Known food reactions of all kinds affect at least 5-10% of the population.   I suspect that the actually number is much higher for a variety of reasons, not the least of which is the lack of clarity about the meaning of the terms to describe the different types of food reactions. 

In this blog I’d like to clear up the confusion around the meaning of different terms related to adverse food reactions.   

First of all, think of “food reaction” as a general, non-specific term to describe any undesirable, unintended reaction to the ingestion of a food.  It’s a big umbrella term that encompasses the more specific types of food reactions, like allergy, sensitivity and intolerance.  I like to use the analogy of a pie chart (pardon the pun) to describe the term food reaction.  The different types of food reactions, like allergy, sensitivity or intolerance are the slices of the pie.  Let’s describe each of these slices of the pie in more detail. 

Food allergy & Sensitivity

Of all the food reactions, only food allergy and food sensitivity directly involve the immune system.  Notice I said, directly.  An argument can be made that all food reactions, over time, will have an adverse effect on the immune system.  In fact, immune system activation that instigates whole body inflammation is one of the primary reasons to identify potential food reactions.   But not all food reactions involve the immune system directly, meaning that actual changes in specialized immune cells called antibodies can be measured. 

Food allergies and sensitivities, while different, do share the commonality of producing specific antibodies called immunoglobulins in the blood.  There are 5 classes of immunoglobulins in the body – IgE, IgA, IgG, IgM and Ig,D.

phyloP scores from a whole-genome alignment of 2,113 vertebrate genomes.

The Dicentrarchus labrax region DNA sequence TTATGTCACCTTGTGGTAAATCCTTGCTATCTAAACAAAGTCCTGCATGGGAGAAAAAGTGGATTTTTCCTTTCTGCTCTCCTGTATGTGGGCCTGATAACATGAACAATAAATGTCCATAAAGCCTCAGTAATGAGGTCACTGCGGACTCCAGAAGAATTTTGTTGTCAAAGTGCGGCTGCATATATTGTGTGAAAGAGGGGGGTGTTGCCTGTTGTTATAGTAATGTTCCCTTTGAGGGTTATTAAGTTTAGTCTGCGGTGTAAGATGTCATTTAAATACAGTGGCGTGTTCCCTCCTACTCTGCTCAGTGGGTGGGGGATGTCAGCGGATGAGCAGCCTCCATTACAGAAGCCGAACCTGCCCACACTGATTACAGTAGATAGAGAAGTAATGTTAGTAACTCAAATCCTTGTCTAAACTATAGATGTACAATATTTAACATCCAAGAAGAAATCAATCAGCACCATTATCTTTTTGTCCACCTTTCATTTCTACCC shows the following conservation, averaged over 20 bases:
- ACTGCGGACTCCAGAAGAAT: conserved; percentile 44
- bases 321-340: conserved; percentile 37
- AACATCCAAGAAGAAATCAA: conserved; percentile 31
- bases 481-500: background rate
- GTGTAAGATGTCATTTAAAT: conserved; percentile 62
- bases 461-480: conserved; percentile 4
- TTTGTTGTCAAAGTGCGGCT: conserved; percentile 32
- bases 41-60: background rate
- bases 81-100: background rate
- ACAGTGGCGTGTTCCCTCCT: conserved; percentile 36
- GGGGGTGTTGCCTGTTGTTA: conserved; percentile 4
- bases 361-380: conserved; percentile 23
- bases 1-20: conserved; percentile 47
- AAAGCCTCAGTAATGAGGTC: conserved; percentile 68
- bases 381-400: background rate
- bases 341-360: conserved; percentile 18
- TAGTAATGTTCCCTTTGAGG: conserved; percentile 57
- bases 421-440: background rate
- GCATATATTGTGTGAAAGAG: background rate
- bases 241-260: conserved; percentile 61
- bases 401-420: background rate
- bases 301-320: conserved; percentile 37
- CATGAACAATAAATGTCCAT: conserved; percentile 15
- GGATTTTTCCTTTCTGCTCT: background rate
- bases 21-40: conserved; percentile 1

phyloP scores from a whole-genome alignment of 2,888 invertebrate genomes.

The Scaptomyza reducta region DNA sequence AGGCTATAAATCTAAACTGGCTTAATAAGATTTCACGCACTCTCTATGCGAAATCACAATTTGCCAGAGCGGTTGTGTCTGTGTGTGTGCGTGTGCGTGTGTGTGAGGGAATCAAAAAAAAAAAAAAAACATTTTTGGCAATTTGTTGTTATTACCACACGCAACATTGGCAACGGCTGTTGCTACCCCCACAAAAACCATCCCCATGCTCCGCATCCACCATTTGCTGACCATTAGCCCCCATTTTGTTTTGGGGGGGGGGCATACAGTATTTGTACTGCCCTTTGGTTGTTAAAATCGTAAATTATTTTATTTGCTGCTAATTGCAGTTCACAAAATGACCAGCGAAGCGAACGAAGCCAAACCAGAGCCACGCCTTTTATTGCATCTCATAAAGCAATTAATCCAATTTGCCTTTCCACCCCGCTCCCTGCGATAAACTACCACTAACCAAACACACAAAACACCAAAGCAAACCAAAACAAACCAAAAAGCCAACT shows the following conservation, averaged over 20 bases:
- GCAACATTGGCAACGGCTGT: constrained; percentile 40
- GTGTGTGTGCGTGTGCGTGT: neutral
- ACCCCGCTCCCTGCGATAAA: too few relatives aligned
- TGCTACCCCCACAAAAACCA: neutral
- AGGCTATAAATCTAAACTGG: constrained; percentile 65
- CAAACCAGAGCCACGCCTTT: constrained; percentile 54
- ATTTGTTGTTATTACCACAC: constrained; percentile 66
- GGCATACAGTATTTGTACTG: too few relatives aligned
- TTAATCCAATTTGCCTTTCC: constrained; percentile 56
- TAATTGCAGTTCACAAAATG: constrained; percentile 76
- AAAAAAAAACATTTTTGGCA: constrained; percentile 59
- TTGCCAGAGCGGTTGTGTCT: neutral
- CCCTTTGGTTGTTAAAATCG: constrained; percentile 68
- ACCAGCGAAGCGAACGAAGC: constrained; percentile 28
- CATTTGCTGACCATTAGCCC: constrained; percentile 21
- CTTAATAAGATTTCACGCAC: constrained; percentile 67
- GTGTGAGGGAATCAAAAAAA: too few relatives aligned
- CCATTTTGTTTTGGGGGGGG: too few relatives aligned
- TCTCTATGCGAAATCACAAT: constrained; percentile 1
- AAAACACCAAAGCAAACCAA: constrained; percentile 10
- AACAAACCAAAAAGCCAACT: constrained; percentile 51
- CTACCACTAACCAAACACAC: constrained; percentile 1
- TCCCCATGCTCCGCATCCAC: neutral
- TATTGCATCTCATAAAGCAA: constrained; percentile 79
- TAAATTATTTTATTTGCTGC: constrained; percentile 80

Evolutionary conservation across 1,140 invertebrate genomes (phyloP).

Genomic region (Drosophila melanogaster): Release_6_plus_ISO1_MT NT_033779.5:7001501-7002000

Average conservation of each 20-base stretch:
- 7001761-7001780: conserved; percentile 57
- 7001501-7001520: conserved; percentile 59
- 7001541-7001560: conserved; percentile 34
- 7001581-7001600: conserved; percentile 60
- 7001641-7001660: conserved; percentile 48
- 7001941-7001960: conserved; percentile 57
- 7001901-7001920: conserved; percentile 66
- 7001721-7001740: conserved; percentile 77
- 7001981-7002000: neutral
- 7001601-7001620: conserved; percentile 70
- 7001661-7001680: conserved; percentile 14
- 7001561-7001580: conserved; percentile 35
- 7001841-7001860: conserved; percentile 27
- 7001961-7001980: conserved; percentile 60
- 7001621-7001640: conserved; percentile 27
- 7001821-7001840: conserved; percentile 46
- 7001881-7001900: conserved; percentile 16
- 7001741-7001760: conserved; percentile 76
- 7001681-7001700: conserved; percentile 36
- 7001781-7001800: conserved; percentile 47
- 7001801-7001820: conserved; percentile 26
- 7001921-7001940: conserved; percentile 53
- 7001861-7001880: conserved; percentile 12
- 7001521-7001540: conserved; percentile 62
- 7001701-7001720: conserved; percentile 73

In the case of allergy, the class of antibodies that are produced are from the IgE family.  IgE antibody production is unique to immediate hypersensitivity – the response by your body is usual swift and very notable.  You eat a strawberry and break out in hives pretty quickly, for example, oftentimes before you get to the second strawberry.  This rapid cause and effect results in a very quick learning curve for many people.  You get the connection between that food (the strawberry) and your body’s response (hive breakout, for example) and (hopefully) learn to eliminate it from your food  plan.  The intensity of the reaction can vary from food to food and from person to person.  If the reaction is mild, like a little throat clearing, there can be the temptation to ignore the possibility of a food allergy which is a mistake in my clinical opinion.  The amount of potential harm to your immune system is not proportional to the intensity of your reaction, especially over time.   

Food sensitivity will also result in a production of specialized antibodies by the immune system but these are from the IgG family.   IgG antibody production occurs as a result of delayed hypersensitivity.  You’re reacting to a food but instead of an immediate reaction, the reaction can occur up to 72 hours after you first ingested the food.  Imagine how much more confusing this can be!  You could develop a migraine this morning because of something you ate 3 days earlier.  It becomes fairly obvious how challenging it can be to identify the culprit(s).  This is when the elimination/provocation diet can be a very helpful tool to help identify possible food sensitivities.